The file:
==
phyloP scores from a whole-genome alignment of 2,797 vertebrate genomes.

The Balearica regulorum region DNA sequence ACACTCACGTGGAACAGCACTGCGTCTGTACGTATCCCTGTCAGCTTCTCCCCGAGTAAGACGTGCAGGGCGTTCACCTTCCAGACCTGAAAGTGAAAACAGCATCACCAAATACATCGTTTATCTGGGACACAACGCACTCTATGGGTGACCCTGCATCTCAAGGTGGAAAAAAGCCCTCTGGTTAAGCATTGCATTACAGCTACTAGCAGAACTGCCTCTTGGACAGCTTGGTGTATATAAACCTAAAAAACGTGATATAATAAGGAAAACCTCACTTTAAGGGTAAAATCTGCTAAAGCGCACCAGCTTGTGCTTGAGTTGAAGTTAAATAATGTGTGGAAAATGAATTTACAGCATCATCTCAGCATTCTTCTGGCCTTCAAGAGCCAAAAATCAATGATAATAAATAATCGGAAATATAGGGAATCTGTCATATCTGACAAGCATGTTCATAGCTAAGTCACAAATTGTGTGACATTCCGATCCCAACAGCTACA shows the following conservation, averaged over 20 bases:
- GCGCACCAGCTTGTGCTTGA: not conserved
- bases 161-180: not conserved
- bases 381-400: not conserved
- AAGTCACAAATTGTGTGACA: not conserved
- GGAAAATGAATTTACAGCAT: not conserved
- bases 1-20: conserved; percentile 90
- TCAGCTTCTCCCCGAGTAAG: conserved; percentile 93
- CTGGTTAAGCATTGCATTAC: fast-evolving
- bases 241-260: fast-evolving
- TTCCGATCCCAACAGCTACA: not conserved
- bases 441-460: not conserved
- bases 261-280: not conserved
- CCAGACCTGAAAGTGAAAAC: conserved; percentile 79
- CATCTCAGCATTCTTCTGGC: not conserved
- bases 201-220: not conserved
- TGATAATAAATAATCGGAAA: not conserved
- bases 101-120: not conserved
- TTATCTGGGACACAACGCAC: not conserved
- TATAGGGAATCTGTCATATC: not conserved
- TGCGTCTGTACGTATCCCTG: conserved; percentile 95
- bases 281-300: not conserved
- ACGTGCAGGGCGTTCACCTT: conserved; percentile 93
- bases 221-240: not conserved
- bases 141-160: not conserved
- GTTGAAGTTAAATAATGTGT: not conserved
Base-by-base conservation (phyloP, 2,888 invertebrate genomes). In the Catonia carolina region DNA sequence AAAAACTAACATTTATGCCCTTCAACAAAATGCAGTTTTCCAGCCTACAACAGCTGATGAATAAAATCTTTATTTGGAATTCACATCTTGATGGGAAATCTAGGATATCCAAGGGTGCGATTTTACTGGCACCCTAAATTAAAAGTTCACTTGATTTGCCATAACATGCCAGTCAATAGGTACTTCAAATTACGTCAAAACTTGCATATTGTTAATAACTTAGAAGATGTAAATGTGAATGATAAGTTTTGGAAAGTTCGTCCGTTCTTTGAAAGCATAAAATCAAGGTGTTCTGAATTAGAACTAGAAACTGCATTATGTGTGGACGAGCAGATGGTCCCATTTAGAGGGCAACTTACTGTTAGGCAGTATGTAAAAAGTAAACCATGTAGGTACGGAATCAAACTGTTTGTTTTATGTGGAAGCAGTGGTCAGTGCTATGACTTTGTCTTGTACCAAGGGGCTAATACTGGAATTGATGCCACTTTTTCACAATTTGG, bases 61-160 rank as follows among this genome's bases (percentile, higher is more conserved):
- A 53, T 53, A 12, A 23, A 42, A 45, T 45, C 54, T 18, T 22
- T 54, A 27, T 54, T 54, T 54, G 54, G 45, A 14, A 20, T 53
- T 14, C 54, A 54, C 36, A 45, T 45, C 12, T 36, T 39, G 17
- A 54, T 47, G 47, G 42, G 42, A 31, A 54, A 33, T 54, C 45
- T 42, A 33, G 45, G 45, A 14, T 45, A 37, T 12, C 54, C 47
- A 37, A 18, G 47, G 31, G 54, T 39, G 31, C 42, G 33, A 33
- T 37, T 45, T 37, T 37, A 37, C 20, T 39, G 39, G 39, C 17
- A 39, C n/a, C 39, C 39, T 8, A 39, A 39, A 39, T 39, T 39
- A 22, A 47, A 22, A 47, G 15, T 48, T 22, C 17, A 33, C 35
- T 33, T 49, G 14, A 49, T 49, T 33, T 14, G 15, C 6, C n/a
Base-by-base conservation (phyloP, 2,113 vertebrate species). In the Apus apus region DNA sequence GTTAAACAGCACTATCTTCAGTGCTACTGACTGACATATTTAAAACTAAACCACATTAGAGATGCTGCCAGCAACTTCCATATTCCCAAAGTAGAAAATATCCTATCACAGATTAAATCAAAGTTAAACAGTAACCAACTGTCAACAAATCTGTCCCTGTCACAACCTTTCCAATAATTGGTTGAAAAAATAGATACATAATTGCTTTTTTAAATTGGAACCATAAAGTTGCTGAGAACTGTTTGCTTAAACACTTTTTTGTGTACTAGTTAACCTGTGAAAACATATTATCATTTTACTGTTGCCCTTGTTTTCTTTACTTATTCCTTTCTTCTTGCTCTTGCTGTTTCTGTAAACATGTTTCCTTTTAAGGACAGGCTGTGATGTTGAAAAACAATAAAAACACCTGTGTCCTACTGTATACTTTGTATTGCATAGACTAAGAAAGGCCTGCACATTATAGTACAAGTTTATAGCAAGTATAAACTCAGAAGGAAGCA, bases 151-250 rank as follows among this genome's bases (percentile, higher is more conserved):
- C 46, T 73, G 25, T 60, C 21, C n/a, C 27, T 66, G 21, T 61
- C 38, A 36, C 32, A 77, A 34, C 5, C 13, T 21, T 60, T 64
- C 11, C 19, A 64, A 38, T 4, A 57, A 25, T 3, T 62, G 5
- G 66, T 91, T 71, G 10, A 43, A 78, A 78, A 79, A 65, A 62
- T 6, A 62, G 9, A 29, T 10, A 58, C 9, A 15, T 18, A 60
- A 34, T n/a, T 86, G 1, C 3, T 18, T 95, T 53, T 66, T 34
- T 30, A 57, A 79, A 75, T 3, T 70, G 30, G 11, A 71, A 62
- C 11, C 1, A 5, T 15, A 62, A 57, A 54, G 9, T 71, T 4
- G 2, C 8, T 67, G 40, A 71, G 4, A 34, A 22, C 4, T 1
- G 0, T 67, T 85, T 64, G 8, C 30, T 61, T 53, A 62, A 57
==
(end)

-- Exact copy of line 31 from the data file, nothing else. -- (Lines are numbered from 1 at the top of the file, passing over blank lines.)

- T 14, C 54, A 54, C 36, A 45, T 45, C 12, T 36, T 39, G 17